Trauma experienced in childhood can leave long lasting impacts throughout your life.
Just about everyone has had some kind of challenges in their childhood. You might think about trauma as being on a spectrum, from ‘small t trauma’ to ‘big T Trauma’.
Some ‘t’s can become ‘T’s on the spectrum depending on a variety of factors. Examples are: bullying, distracted parents, and childhood health issues.
Trauma can lead to social, emotional and mental health problems throughout your life. Some of these effects may include the following:
Lack of trust and difficulties establishing healthy relationships.
Physical, sexual and emotional abuse/neglect within a family context erodes any foundation of trust. You cannot trust that your fundamental needs (physical, social, emotional) will be met. It becomes very difficult to trust yourself and your own judgment and choices. This can lead to relationship issues such as being controlled or abused, or even to social isolation and avoidance. It may be very difficult to connect with others or to know what a healthy relationship would look like or feel like.
Core feelings of being “worthless” or “damaged.”
If you’ve been told over and over again as a child that you are stupid, your needs don’t matter, or your feelings are wrong, these messages can come to define your ‘Core Self’, and you may experience the feelings and thoughts associated with them as reality.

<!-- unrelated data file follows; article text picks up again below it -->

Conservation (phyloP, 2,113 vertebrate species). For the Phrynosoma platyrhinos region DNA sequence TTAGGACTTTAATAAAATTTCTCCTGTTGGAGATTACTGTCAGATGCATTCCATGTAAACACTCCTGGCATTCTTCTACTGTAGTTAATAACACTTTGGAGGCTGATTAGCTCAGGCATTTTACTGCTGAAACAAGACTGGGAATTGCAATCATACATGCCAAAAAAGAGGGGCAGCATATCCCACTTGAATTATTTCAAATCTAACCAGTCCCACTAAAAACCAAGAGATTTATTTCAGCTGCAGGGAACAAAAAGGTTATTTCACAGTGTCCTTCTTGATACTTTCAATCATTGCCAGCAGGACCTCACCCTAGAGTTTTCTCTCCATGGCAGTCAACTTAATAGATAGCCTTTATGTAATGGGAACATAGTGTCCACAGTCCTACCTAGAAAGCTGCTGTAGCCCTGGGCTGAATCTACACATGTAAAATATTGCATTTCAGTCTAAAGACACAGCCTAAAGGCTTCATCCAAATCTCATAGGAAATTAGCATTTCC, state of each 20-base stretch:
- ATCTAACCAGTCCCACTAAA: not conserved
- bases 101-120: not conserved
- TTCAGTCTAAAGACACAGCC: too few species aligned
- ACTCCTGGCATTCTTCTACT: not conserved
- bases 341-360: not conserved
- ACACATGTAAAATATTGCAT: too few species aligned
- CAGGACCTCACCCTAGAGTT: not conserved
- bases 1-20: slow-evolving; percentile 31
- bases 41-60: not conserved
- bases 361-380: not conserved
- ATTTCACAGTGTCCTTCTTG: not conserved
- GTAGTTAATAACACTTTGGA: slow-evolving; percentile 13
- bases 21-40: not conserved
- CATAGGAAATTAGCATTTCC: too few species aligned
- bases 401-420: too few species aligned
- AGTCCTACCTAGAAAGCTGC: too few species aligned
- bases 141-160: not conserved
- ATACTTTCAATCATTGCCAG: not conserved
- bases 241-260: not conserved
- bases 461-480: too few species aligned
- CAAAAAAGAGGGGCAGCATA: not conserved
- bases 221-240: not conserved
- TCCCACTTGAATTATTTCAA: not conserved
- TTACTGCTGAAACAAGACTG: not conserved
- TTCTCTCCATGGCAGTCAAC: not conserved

Individuals who have internalized this kind of message may, as adults, settle for whatever they can get, and believe they deserve no more because they are worthless or damaged. This is especially true of sexual abuse survivors.
Difficulty regulating emotions.
Children that have been abused, neglected, or raised in a ‘crazy making’ environment cannot express their emotions safely. Emotions may get “stuffed down” or mislabeled or denied. This can lead to confusing emotional reactivity.
Adult survivors of child abuse or neglect often struggle with unexplained anxiety, depression, or anger. They may turn to alcohol, drugs, or food, to numb out painful feelings.
At the same time, there are factors that can mitigate or reduce the effects of trauma, such as support from a trusted adult, supportive peer relationships, or achievement or recognition through school, sports, or artistic pursuits. These factors can contribute to the resilience of a child who may be struggling with adverse environments. Again, it can be helpful to identify and explore your ‘gifts’ - positive events which may have lessened the trauma effects.
In my next post, I will talk about some of the tools that you can develop in adulthood to lessen the impacts of a range of childhood traumas.
There is Hope.
I welcome questions or comments.
Hope for Wellness Help Line:
PTSD Coach - app available free at the App Store
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